Most behavioral phenotypes (e.g. melancholic, aggressive, anxious, fearful, or autistic) are quantifiable. A person can have a very mild, an intermediate, or a very severe phenotype. Only upon reaching a certain severity threshold, a neuropsychiatric diagnosis may arise.
As a typical example, autistic traits are on a continuum, normally distributed across health and disease, including at the extreme ends the diagnoses of autism and of pathologically hypersocial behaviors, respectively. Shared features of an autistic phenotype are variably severe deficits in social communication, reading of social signals, and cognitive flexibility, typically together with restricted interests, repetitive behaviors, and prominent routines.
Regarding the causes of autistic phenotypes, “many roads lead to Rome” — meaning that numerous genetic constellations can result in autistic behavior. Also, environmental factors can add to the occurrence of autistic features, here mainly intrauterine events, like viral infections of the pregnant mother.
Pathophysiologically, the multiple causes likely converge at the synapse, as indicated by mutations of genes influencing synaptic function. They result in a mild synaptic dysfunction, also addressed as synaptopathy, and are reflected by an autism-typical excitation-inhibition dysbalance of neuronal populations. This dysbalance has manifold been consolidated experimentally using genetic rodent models and likewise been suspected in humans, mainly based on electroencephalographic findings, including the frequently observed predisposition of autists to epileptic seizures. Importantly, not only mutations but also an “unfortunate” accumulation of normal genetic variants can contribute to the manifestation of autistic traits.
The authors of the INDEX paper hypothesized that these objectively measurable consequences of the heterogeneous causes underlying autistic traits, which characterize the final common pathway to the phenotype (“Rome”) are not restricted to the diagnosis of autism but transcend disease borders and are of quantitative rather than qualitative nature.
Thus, they wondered whether well-matched schizophrenic individuals, differing only with regard to the clinical severity of autistic features, would show respective differences in excitation-inhibition as an overarching functional consequence of the diverse causalities. To address this question in humans, the authors applied transcranial magnetic stimulation (TMS). TMS allows noninvasive focal brain stimulation in humans, where localized intracranial electrical currents are generated by extracranial magnetic fields. Translating this paradigm to the autistic continuum, the authors provide intriguing first evidence of a connection between behavioral phenotype severity and functional cortical correlates in humans.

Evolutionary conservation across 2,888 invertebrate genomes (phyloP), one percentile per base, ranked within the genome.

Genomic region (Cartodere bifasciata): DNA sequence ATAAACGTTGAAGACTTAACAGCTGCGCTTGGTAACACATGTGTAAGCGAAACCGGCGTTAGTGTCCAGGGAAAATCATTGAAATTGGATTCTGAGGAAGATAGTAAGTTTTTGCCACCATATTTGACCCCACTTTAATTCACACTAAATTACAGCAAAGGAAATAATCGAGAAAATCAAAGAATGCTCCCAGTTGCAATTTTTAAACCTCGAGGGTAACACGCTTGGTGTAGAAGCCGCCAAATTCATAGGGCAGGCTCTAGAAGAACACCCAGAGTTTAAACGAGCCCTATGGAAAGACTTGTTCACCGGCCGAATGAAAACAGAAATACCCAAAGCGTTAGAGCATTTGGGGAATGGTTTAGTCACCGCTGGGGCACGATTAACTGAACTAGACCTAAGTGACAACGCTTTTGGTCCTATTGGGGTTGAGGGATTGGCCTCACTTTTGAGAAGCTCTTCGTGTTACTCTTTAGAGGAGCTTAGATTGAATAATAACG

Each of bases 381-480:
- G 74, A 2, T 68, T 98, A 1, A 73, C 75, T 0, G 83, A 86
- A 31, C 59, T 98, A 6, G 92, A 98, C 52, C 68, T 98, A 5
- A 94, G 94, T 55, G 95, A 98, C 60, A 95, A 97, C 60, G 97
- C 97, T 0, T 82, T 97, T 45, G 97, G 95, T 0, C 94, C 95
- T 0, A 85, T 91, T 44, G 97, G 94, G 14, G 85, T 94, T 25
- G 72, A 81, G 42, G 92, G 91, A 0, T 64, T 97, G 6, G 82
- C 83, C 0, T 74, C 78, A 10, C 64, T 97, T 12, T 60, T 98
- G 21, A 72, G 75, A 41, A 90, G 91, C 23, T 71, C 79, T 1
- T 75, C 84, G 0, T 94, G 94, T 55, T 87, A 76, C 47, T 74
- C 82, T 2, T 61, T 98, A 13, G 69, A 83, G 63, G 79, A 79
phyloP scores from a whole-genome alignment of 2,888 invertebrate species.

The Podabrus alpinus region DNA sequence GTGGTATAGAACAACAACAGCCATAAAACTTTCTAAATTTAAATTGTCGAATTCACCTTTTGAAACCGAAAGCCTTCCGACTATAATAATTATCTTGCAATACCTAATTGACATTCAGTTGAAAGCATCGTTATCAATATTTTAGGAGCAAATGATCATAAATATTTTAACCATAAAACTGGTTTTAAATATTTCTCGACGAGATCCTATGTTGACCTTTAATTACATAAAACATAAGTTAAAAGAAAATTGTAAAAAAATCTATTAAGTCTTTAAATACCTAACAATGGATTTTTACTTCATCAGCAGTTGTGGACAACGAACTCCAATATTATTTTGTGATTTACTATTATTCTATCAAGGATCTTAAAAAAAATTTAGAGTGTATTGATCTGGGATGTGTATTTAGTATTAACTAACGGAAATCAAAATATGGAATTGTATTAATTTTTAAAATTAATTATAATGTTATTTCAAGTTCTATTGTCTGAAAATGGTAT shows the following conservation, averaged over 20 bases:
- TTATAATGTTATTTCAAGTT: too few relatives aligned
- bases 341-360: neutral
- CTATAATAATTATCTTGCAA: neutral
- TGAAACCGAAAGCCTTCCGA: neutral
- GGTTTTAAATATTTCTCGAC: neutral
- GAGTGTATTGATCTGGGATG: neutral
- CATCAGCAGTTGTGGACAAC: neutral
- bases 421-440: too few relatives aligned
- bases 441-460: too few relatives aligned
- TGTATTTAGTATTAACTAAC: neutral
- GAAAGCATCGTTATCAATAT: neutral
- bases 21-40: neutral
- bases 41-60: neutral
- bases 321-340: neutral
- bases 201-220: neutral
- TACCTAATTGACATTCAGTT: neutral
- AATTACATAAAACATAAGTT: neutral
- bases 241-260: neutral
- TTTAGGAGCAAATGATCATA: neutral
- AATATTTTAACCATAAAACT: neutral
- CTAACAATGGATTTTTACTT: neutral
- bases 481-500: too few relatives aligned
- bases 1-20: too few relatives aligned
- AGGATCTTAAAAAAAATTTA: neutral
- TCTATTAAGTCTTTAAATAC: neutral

For proof-of-principle, carefully selected male schizophrenic subjects of the GRAS (Göttingen Research Association for Schizophrenia) Data Collection agreed to participate in a TMS study. Autistic trait severity was quantified for each individual. Subjects were then clustered according to the severity of their autistic traits into a high and a low severity group, matched for age, handedness, overall every-day performance, and medication. The TMS study monitored corticospinal excitability and intracortical inhibition of the motor cortex. For details on the TMS protocol, consult the INDEX paper.
The study obtained a surprisingly clear separation of TMS-derived individual cortical excitation and inhibition readouts based on autistic trait severity: The group of schizophrenic men with more severe autistic features showed higher cortico-spinal excitability and higher intracortical inhibition compared to the group with low autistic features. Importantly, the ratio between excitation and inhibition correlated positively with the severity of autistic traits. These findings provide for the first time a “dose-response relationship” between severity of autistic traits and degree of excitation-inhibition dysbalance. Without an optimal matching of individuals regarding all main clinical characteristics, allowed through selection from the unique GRAS Data Collection of deeply phenotyped subjects, these results could not have been obtained.
Taken together, the results of this study support the concept of a disturbed excitation-inhibition balance in human subjects with autistic features, transcending psychiatric diagnoses. The excitation-inhibition dysbalance findings obtained by TMS appear to be largely based on altered GABAergic and ion channel functions. The results suggest not only TMS as a new add-on biomarker of autistic traits across disease categories but also potential common treatment strategies targeting the excitation-inhibition ratio in severely autistic individuals.
These findings are described in the article entitled Excitation-inhibition dysbalance as predictor of autistic phenotypes, recently published in the Journal of Psychiatric Research. This work was conducted by Bárbara Oliveira, Marina Mitjans, and Hannelore Ehrenreich from Max Planck Institute of Experimental Medicine, and Michael A. Nitsche and Min-Fang Kuo from the Leibniz Research Centre for Working Environment and Human Factors.